“It just ups the ante and the expectation,” Phaneuf says. “It’s a great training ground.”

The festival’s only one element of the nonprofit Nebraska Shakespeare. Vincent Carlson-Brown and Sarah Carlson-Brown interned as UNO students, then worked through the ranks and today are associate artistic directors.

Besides being a learning lab and career springboard for emerging talent, thousands of high school students attend the Music Alive! collaboration with the Omaha Symphony. Nebraska Shakespeare also tours a fall production to schools throughout the state, complete with post-show discussions and workshops. Klem says these educational efforts are “as important as doing the plays out in the park,” adding that there are plans to expand the tours.

 

 

Klem and Phaneuf, who go back to their undergrad days together at Texas Christian University, say they knew they were onto something big when audiences turned out in droves year one. His experience founding Shakespeare in the Park in Fort Worth, Texas gave Shakespeare on the Green a head start. The Omaha fest has always been a collaboration between UNO and Creighton.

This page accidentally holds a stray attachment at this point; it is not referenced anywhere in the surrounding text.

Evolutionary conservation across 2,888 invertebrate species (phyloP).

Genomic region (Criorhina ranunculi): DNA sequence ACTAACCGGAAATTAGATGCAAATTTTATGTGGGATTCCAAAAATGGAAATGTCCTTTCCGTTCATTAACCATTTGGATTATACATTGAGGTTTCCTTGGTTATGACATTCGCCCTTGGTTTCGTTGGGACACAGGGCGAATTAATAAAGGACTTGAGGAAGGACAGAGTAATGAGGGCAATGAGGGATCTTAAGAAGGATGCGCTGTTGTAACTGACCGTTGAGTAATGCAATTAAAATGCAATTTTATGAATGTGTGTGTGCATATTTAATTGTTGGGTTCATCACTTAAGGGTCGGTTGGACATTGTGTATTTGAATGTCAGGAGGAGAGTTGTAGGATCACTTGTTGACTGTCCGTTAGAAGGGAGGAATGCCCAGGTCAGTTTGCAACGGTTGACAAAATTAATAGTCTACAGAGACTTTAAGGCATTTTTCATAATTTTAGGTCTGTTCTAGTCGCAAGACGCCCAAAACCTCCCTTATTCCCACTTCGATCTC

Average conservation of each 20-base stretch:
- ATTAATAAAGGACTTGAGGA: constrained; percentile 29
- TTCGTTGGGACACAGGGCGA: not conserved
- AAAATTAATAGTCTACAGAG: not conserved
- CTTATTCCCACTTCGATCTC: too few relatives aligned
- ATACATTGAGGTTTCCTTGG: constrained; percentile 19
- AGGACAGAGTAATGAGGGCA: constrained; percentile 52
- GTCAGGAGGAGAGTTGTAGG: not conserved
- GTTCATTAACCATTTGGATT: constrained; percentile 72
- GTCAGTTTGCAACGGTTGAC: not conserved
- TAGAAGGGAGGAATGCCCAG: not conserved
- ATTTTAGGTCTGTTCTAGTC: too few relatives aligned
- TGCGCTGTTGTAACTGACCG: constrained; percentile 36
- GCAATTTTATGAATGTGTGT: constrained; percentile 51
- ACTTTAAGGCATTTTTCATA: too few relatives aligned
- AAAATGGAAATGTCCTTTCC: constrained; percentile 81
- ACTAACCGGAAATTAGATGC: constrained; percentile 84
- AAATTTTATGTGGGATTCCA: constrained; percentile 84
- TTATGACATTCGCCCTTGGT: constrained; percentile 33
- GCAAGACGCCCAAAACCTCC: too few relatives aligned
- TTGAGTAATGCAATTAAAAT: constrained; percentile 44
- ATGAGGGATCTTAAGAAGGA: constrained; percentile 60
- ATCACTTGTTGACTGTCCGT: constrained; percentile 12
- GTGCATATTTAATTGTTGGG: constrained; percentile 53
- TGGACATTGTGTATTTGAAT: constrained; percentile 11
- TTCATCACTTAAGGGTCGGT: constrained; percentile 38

The two theater geeks served as co-artistic directors the first six years. Then Klem went onto other things — returning to act roles. Phaneuf continued in charge until resigning after the 2009 festival, when budget cuts resulted in one show rather than the usual two. The festival’s since rebounded. Klem’s back as artistic director and Phaneuf remains close to the organization.

Volunteers are critical to putting the event on. Phaneuf recalls once when high winds blew the set down during the day the stage crew and volunteers rebuilt it in time for that night’s show. She says that show-must-go-on dedication is what she appreciates most: “It’s people pulling together to make this happen. It’s a cooperative venture.” Klem marvels that the same spirit infusing the event 25 years ago still permeates it today.

Schedule-

A Midsummer Night’s Dream: June 23-26, July 6, 8, 10  and Hamlet: June 30, July 1-3, 7, 9

Performances start at 8 p.m. Booths open at 5:30. The pre-show starts at 7.

For more info., visit http://www.nebraskashakespeare.com/home.